In addition to her work in anthropology (of which more below), Deloria had a number of jobs, including teaching (dance and physical education), lecturing and giving demonstrations (on Native American culture), and working for the Camp Fire Girls and for the YWCA. She also held positions at the Sioux Indian Museum in Rapid City, South Dakota, and as assistant director at the W.H. Over Museum in Vermillion. Her brother, Vine V. Deloria, Sr., was an Episcopal priest, noted for his charisma and superb storytelling. He became disillusioned with racism within the Episcopal Church. Her nephew was Vine Deloria, Jr., who became a firebrand writer, activist, and intellectual.
Deloria met Franz Boas while at Teachers College, and began a professional association with him that lasted until his death in 1942. Boas recruited her as a student, and engaged her to work with him on the linguistics of Native American languages. She also worked with Margaret Mead and Ruth Benedict, prominent anthropologists who had been graduate students of Boas. For her work on American Indian cultures, she had the advantage of fluency in the Dakota, Lakota, and Nakota dialects of Sioux, in addition to English and Latin.
Her linguistic abilities and her intimate knowledge of traditional and Christianized Sioux culture, together with her deep commitment both to American Indian cultures and to scholarship, allowed Deloria to carry out important, often ground-breaking work in anthropology and ethnology. She also translated into English several Sioux historical and scholarly texts, such as the Lakota texts of George Bushotter (1864-1892), the first Sioux ethnographer; and the Santee texts recorded by Presbyterian missionaries Gideon and Samuel Pond, brothers from Connecticut.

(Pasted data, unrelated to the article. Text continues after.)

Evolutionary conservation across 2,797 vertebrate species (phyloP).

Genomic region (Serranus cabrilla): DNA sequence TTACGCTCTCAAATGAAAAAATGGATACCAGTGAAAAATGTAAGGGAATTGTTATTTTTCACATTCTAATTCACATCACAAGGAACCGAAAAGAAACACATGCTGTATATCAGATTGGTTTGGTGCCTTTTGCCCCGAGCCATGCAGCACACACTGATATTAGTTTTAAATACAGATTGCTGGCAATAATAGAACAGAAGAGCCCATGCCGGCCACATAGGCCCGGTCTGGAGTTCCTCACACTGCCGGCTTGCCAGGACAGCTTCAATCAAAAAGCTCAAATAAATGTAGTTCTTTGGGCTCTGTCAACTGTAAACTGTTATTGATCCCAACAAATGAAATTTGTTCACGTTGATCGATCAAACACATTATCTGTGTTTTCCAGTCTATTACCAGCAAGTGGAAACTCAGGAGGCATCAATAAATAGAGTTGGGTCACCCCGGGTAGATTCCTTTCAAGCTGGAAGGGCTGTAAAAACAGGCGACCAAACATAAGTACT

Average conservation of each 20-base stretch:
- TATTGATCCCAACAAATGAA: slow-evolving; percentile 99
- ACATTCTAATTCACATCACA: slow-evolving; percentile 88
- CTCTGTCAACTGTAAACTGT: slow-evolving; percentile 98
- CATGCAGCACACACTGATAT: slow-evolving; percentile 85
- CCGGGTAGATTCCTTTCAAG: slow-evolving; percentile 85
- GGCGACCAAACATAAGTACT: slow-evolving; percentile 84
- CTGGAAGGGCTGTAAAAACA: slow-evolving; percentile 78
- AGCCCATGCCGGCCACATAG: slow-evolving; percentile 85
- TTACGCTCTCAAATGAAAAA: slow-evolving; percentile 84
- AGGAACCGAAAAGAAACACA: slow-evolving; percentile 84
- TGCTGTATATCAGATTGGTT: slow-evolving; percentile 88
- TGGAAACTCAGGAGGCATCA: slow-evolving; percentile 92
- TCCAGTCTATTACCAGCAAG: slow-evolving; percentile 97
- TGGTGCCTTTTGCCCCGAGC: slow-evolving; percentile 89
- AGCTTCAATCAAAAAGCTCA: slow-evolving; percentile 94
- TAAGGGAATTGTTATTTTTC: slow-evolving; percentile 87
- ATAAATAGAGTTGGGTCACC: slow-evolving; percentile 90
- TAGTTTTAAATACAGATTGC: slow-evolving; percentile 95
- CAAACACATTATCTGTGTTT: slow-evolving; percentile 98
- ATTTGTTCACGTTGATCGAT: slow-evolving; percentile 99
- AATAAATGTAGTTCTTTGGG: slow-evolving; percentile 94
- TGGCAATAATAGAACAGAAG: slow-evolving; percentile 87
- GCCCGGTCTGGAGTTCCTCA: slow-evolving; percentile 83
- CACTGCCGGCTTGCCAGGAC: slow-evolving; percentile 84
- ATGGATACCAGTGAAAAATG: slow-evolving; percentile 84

In 1938-39, Deloria was one of a small group of researchers commissioned to do a socioeconomic study on the Navajo Reservation for the Bureau of Indian Affairs; it was funded by the Phelps Stokes Fund. They published their report, entitled The Navajo Indian Problem. This project opened the door for Deloria to receive more speaking engagements, as well as funding to support her continued important work on native languages. In 1940, she and her sister Susan went to Pembroke, North Carolina to conduct some research among the self-identified Lumbee of Robeson County. The project was supported by the Bureau of Indian Affairs and the federal Farm Security Administration.